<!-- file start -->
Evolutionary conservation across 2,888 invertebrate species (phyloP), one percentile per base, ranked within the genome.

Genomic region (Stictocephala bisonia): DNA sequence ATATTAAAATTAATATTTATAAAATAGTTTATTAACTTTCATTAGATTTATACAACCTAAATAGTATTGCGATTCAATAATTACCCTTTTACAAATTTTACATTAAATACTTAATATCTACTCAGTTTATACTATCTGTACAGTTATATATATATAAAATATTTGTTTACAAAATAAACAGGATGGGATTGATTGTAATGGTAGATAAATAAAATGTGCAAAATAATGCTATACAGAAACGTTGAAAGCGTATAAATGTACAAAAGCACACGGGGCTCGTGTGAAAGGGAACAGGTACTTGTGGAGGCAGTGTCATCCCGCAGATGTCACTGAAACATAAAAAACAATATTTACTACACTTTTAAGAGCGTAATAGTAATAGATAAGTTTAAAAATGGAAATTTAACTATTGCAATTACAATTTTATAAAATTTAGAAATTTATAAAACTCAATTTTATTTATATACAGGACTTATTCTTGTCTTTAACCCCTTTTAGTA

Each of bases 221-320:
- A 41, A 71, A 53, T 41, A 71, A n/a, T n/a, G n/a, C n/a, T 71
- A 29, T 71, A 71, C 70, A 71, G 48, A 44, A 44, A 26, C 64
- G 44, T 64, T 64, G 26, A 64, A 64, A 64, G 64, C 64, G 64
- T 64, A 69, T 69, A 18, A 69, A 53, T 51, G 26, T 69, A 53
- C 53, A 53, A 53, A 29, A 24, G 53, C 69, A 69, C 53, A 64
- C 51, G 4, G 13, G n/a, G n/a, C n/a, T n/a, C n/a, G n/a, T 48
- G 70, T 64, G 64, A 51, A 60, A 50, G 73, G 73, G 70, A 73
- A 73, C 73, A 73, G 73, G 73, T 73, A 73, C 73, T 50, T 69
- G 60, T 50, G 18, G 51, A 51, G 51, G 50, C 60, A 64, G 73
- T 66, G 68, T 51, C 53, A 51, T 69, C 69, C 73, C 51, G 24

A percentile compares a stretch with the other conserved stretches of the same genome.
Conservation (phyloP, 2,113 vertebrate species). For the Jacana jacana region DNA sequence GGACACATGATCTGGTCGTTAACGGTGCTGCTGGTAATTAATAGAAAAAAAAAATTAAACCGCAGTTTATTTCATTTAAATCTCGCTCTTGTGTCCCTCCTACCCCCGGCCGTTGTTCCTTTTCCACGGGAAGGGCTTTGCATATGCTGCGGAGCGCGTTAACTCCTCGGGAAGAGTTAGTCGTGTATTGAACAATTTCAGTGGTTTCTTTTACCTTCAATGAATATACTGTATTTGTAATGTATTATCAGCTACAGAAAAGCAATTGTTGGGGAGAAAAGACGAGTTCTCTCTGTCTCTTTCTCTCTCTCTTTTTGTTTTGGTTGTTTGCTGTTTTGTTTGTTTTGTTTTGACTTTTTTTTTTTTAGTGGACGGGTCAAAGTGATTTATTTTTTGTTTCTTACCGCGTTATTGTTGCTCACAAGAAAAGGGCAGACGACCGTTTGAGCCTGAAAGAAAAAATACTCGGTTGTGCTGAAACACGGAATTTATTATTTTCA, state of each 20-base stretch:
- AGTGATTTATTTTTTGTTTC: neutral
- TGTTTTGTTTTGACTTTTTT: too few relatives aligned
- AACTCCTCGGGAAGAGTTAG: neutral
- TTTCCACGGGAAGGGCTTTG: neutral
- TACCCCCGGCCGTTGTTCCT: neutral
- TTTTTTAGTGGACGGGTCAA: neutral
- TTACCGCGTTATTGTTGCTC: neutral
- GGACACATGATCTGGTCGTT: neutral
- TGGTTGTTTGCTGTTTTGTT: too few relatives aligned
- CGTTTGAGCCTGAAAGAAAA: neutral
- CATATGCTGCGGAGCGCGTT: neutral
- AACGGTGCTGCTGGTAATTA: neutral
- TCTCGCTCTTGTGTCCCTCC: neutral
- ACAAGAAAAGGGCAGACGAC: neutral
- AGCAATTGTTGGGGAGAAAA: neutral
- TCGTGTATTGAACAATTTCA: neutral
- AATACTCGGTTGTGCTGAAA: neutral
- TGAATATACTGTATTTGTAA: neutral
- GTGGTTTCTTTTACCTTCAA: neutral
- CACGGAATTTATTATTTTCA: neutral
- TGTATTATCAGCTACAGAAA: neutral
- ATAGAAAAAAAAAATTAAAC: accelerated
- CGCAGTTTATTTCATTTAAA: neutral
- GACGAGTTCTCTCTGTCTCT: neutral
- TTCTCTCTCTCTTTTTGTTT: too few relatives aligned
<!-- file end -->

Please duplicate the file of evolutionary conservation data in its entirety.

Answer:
Evolutionary conservation across 2,888 invertebrate species (phyloP), one percentile per base, ranked within the genome.

Genomic region (Stictocephala bisonia): DNA sequence ATATTAAAATTAATATTTATAAAATAGTTTATTAACTTTCATTAGATTTATACAACCTAAATAGTATTGCGATTCAATAATTACCCTTTTACAAATTTTACATTAAATACTTAATATCTACTCAGTTTATACTATCTGTACAGTTATATATATATAAAATATTTGTTTACAAAATAAACAGGATGGGATTGATTGTAATGGTAGATAAATAAAATGTGCAAAATAATGCTATACAGAAACGTTGAAAGCGTATAAATGTACAAAAGCACACGGGGCTCGTGTGAAAGGGAACAGGTACTTGTGGAGGCAGTGTCATCCCGCAGATGTCACTGAAACATAAAAAACAATATTTACTACACTTTTAAGAGCGTAATAGTAATAGATAAGTTTAAAAATGGAAATTTAACTATTGCAATTACAATTTTATAAAATTTAGAAATTTATAAAACTCAATTTTATTTATATACAGGACTTATTCTTGTCTTTAACCCCTTTTAGTA

Each of bases 221-320:
- A 41, A 71, A 53, T 41, A 71, A n/a, T n/a, G n/a, C n/a, T 71
- A 29, T 71, A 71, C 70, A 71, G 48, A 44, A 44, A 26, C 64
- G 44, T 64, T 64, G 26, A 64, A 64, A 64, G 64, C 64, G 64
- T 64, A 69, T 69, A 18, A 69, A 53, T 51, G 26, T 69, A 53
- C 53, A 53, A 53, A 29, A 24, G 53, C 69, A 69, C 53, A 64
- C 51, G 4, G 13, G n/a, G n/a, C n/a, T n/a, C n/a, G n/a, T 48
- G 70, T 64, G 64, A 51, A 60, A 50, G 73, G 73, G 70, A 73
- A 73, C 73, A 73, G 73, G 73, T 73, A 73, C 73, T 50, T 69
- G 60, T 50, G 18, G 51, A 51, G 51, G 50, C 60, A 64, G 73
- T 66, G 68, T 51, C 53, A 51, T 69, C 69, C 73, C 51, G 24

A percentile compares a stretch with the other conserved stretches of the same genome.
Conservation (phyloP, 2,113 vertebrate species). For the Jacana jacana region DNA sequence GGACACATGATCTGGTCGTTAACGGTGCTGCTGGTAATTAATAGAAAAAAAAAATTAAACCGCAGTTTATTTCATTTAAATCTCGCTCTTGTGTCCCTCCTACCCCCGGCCGTTGTTCCTTTTCCACGGGAAGGGCTTTGCATATGCTGCGGAGCGCGTTAACTCCTCGGGAAGAGTTAGTCGTGTATTGAACAATTTCAGTGGTTTCTTTTACCTTCAATGAATATACTGTATTTGTAATGTATTATCAGCTACAGAAAAGCAATTGTTGGGGAGAAAAGACGAGTTCTCTCTGTCTCTTTCTCTCTCTCTTTTTGTTTTGGTTGTTTGCTGTTTTGTTTGTTTTGTTTTGACTTTTTTTTTTTTAGTGGACGGGTCAAAGTGATTTATTTTTTGTTTCTTACCGCGTTATTGTTGCTCACAAGAAAAGGGCAGACGACCGTTTGAGCCTGAAAGAAAAAATACTCGGTTGTGCTGAAACACGGAATTTATTATTTTCA, state of each 20-base stretch:
- AGTGATTTATTTTTTGTTTC: neutral
- TGTTTTGTTTTGACTTTTTT: too few relatives aligned
- AACTCCTCGGGAAGAGTTAG: neutral
- TTTCCACGGGAAGGGCTTTG: neutral
- TACCCCCGGCCGTTGTTCCT: neutral
- TTTTTTAGTGGACGGGTCAA: neutral
- TTACCGCGTTATTGTTGCTC: neutral
- GGACACATGATCTGGTCGTT: neutral
- TGGTTGTTTGCTGTTTTGTT: too few relatives aligned
- CGTTTGAGCCTGAAAGAAAA: neutral
- CATATGCTGCGGAGCGCGTT: neutral
- AACGGTGCTGCTGGTAATTA: neutral
- TCTCGCTCTTGTGTCCCTCC: neutral
- ACAAGAAAAGGGCAGACGAC: neutral
- AGCAATTGTTGGGGAGAAAA: neutral
- TCGTGTATTGAACAATTTCA: neutral
- AATACTCGGTTGTGCTGAAA: neutral
- TGAATATACTGTATTTGTAA: neutral
- GTGGTTTCTTTTACCTTCAA: neutral
- CACGGAATTTATTATTTTCA: neutral
- TGTATTATCAGCTACAGAAA: neutral
- ATAGAAAAAAAAAATTAAAC: accelerated
- CGCAGTTTATTTCATTTAAA: neutral
- GACGAGTTCTCTCTGTCTCT: neutral
- TTCTCTCTCTCTTTTTGTTT: too few relatives aligned